The technician removed my sensors, which was relatively painless except for the loss of chest hair involved with removal the pectoral pads. I took a shower and washed a bunch of glue and crud out of my hair, then went downstairs for the free continental breakfast (this was a hotel, after all). The technician gave me the CPAP mask I had used that night to keep, as a spare for when I got my own machine.

All in all, the sleep study was fine. I had been worried about a lot of things going in: worried that I wouldn't sleep at all, worried that the CPAP would be uncomfortable, worried that I'd pull a wire out, and so on. While it was definitely a strange experience (both because of the sensors/wires and the CPAP), I feel like the professional staff, excellent setting, and Ambien really helped. Frankly that last part was a big deal -- I'd highly recommend getting a prescription for some kind of sleep aid if you have any worries about getting to sleep. In my case it just zonked me out, which is just what I wanted.

If you're considering a sleep study, please feel free to ask questions in the comments, or post your own experience. We got some awesome comments on last week's sleep apnea post, and I'm really grateful to the mental_floss reader community for your support! Next week: getting the final diagnosis and the CPAP machine.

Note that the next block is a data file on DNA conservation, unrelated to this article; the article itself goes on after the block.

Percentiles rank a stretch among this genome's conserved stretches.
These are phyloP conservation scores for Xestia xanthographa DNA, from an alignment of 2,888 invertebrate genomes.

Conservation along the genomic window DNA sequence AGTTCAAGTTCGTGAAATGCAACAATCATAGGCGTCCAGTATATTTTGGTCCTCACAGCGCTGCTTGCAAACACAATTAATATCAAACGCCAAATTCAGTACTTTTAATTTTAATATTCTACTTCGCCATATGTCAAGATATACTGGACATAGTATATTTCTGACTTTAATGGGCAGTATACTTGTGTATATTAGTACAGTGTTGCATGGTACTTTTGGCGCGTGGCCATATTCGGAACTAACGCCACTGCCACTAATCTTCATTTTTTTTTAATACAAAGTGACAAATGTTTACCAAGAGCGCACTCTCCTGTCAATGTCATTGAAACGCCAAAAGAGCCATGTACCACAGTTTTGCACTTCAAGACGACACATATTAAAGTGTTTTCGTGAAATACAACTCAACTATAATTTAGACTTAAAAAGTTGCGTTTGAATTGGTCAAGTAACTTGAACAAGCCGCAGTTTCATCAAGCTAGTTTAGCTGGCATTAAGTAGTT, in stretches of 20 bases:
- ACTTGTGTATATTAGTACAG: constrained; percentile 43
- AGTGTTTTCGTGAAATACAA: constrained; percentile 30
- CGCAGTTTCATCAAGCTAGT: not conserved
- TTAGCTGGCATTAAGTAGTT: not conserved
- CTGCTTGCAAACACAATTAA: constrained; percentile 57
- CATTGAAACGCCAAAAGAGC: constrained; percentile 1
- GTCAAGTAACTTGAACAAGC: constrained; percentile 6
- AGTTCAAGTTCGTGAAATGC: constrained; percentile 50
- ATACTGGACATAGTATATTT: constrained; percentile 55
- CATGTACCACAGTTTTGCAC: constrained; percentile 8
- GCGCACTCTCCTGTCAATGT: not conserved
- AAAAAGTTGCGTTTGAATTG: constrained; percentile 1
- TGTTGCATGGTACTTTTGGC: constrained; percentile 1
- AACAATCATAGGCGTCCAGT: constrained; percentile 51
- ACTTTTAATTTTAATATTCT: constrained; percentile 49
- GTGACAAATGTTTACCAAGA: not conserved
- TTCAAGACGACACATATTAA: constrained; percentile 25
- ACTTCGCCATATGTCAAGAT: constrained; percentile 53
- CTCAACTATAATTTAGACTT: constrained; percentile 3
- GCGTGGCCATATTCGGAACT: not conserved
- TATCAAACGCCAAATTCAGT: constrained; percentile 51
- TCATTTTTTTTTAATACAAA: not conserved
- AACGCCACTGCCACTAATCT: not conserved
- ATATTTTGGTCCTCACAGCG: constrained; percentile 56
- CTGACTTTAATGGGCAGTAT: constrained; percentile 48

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Knock-Off Versions of Nerf Ammo Can Cause Serious Eye Injuries
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Mike Mozart, Flickr // CC BY 2.0

Nerf toy guns and their foam projectiles, as marketed and manufactured by Hasbro, are virtually harmless when used as instructed. But, as reported by CNN, a recent paper in the UK medical journal BMJ Case Reports is providing a reality check when it comes to using the mock weapons and off-brand ammo improperly.

Three unrelated patients were treated at Moorfields Eye Hospital in London with ocular injuries that were sustained as a result of being "shot" with Nerf guns. Two adults had bleeding and inflammation in the eye; one 11-year-old had bleeding, inflammation, and damage to the outer retinal layer. All three suffered what the paper described as "significant ocular trauma." Attending doctors treated their swelling, and all symptoms resolved within a few weeks.